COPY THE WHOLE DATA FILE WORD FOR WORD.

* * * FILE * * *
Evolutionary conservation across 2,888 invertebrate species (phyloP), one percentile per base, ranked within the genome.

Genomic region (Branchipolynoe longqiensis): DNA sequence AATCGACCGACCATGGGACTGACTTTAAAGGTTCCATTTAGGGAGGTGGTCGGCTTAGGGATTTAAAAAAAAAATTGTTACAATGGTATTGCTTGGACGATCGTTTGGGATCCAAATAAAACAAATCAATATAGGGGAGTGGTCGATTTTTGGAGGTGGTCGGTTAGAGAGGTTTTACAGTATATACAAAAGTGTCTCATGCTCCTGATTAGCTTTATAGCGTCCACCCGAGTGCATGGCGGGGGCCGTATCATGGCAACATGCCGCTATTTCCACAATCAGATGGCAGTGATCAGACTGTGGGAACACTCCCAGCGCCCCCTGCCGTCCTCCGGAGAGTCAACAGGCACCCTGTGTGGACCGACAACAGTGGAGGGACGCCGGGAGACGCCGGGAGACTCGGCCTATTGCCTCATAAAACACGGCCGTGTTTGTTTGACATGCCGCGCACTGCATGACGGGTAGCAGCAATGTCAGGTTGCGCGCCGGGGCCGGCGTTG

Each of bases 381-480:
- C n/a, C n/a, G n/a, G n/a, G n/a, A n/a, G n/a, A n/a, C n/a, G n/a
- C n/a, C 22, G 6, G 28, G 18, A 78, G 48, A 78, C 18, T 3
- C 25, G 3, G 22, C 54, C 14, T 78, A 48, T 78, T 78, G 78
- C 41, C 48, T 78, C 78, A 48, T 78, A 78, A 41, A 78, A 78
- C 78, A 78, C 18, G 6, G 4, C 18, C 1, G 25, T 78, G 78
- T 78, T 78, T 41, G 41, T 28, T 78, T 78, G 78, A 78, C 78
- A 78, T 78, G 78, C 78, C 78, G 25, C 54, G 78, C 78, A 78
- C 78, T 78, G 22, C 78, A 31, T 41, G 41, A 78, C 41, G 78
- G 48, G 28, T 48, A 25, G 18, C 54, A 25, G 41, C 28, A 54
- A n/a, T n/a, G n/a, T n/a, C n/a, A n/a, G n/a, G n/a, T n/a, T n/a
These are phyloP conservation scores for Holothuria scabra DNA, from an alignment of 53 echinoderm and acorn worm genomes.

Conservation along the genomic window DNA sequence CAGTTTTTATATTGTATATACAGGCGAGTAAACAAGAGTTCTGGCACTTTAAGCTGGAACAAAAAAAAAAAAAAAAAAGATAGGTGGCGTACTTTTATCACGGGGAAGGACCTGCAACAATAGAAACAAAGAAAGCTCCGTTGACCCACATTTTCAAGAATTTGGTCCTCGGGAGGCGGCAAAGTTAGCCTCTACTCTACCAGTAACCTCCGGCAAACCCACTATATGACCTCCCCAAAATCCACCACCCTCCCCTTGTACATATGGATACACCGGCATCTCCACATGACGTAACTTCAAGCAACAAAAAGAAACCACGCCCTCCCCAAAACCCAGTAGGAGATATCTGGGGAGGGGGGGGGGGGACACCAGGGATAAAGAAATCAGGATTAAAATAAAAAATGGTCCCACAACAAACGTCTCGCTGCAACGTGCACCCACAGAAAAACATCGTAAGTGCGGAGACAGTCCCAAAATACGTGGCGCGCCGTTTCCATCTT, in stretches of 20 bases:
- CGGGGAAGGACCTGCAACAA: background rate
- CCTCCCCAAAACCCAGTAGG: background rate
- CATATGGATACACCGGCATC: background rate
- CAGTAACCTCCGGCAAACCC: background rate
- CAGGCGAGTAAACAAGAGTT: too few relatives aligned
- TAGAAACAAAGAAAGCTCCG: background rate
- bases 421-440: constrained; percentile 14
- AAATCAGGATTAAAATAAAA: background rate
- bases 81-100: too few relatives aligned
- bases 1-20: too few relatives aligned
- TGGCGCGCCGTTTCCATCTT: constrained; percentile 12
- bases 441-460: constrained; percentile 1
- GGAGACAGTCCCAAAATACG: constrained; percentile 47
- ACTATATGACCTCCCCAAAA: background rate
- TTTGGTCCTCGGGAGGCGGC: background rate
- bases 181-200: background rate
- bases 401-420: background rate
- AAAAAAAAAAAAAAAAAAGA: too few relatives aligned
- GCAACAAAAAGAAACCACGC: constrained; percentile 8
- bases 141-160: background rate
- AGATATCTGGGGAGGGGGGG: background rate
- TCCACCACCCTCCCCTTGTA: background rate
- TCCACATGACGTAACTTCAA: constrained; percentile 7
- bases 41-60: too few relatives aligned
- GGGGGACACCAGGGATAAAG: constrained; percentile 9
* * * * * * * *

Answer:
Evolutionary conservation across 2,888 invertebrate species (phyloP), one percentile per base, ranked within the genome.

Genomic region (Branchipolynoe longqiensis): DNA sequence AATCGACCGACCATGGGACTGACTTTAAAGGTTCCATTTAGGGAGGTGGTCGGCTTAGGGATTTAAAAAAAAAATTGTTACAATGGTATTGCTTGGACGATCGTTTGGGATCCAAATAAAACAAATCAATATAGGGGAGTGGTCGATTTTTGGAGGTGGTCGGTTAGAGAGGTTTTACAGTATATACAAAAGTGTCTCATGCTCCTGATTAGCTTTATAGCGTCCACCCGAGTGCATGGCGGGGGCCGTATCATGGCAACATGCCGCTATTTCCACAATCAGATGGCAGTGATCAGACTGTGGGAACACTCCCAGCGCCCCCTGCCGTCCTCCGGAGAGTCAACAGGCACCCTGTGTGGACCGACAACAGTGGAGGGACGCCGGGAGACGCCGGGAGACTCGGCCTATTGCCTCATAAAACACGGCCGTGTTTGTTTGACATGCCGCGCACTGCATGACGGGTAGCAGCAATGTCAGGTTGCGCGCCGGGGCCGGCGTTG

Each of bases 381-480:
- C n/a, C n/a, G n/a, G n/a, G n/a, A n/a, G n/a, A n/a, C n/a, G n/a
- C n/a, C 22, G 6, G 28, G 18, A 78, G 48, A 78, C 18, T 3
- C 25, G 3, G 22, C 54, C 14, T 78, A 48, T 78, T 78, G 78
- C 41, C 48, T 78, C 78, A 48, T 78, A 78, A 41, A 78, A 78
- C 78, A 78, C 18, G 6, G 4, C 18, C 1, G 25, T 78, G 78
- T 78, T 78, T 41, G 41, T 28, T 78, T 78, G 78, A 78, C 78
- A 78, T 78, G 78, C 78, C 78, G 25, C 54, G 78, C 78, A 78
- C 78, T 78, G 22, C 78, A 31, T 41, G 41, A 78, C 41, G 78
- G 48, G 28, T 48, A 25, G 18, C 54, A 25, G 41, C 28, A 54
- A n/a, T n/a, G n/a, T n/a, C n/a, A n/a, G n/a, G n/a, T n/a, T n/a
These are phyloP conservation scores for Holothuria scabra DNA, from an alignment of 53 echinoderm and acorn worm genomes.

Conservation along the genomic window DNA sequence CAGTTTTTATATTGTATATACAGGCGAGTAAACAAGAGTTCTGGCACTTTAAGCTGGAACAAAAAAAAAAAAAAAAAAGATAGGTGGCGTACTTTTATCACGGGGAAGGACCTGCAACAATAGAAACAAAGAAAGCTCCGTTGACCCACATTTTCAAGAATTTGGTCCTCGGGAGGCGGCAAAGTTAGCCTCTACTCTACCAGTAACCTCCGGCAAACCCACTATATGACCTCCCCAAAATCCACCACCCTCCCCTTGTACATATGGATACACCGGCATCTCCACATGACGTAACTTCAAGCAACAAAAAGAAACCACGCCCTCCCCAAAACCCAGTAGGAGATATCTGGGGAGGGGGGGGGGGGACACCAGGGATAAAGAAATCAGGATTAAAATAAAAAATGGTCCCACAACAAACGTCTCGCTGCAACGTGCACCCACAGAAAAACATCGTAAGTGCGGAGACAGTCCCAAAATACGTGGCGCGCCGTTTCCATCTT, in stretches of 20 bases:
- CGGGGAAGGACCTGCAACAA: background rate
- CCTCCCCAAAACCCAGTAGG: background rate
- CATATGGATACACCGGCATC: background rate
- CAGTAACCTCCGGCAAACCC: background rate
- CAGGCGAGTAAACAAGAGTT: too few relatives aligned
- TAGAAACAAAGAAAGCTCCG: background rate
- bases 421-440: constrained; percentile 14
- AAATCAGGATTAAAATAAAA: background rate
- bases 81-100: too few relatives aligned
- bases 1-20: too few relatives aligned
- TGGCGCGCCGTTTCCATCTT: constrained; percentile 12
- bases 441-460: constrained; percentile 1
- GGAGACAGTCCCAAAATACG: constrained; percentile 47
- ACTATATGACCTCCCCAAAA: background rate
- TTTGGTCCTCGGGAGGCGGC: background rate
- bases 181-200: background rate
- bases 401-420: background rate
- AAAAAAAAAAAAAAAAAAGA: too few relatives aligned
- GCAACAAAAAGAAACCACGC: constrained; percentile 8
- bases 141-160: background rate
- AGATATCTGGGGAGGGGGGG: background rate
- TCCACCACCCTCCCCTTGTA: background rate
- TCCACATGACGTAACTTCAA: constrained; percentile 7
- bases 41-60: too few relatives aligned
- GGGGGACACCAGGGATAAAG: constrained; percentile 9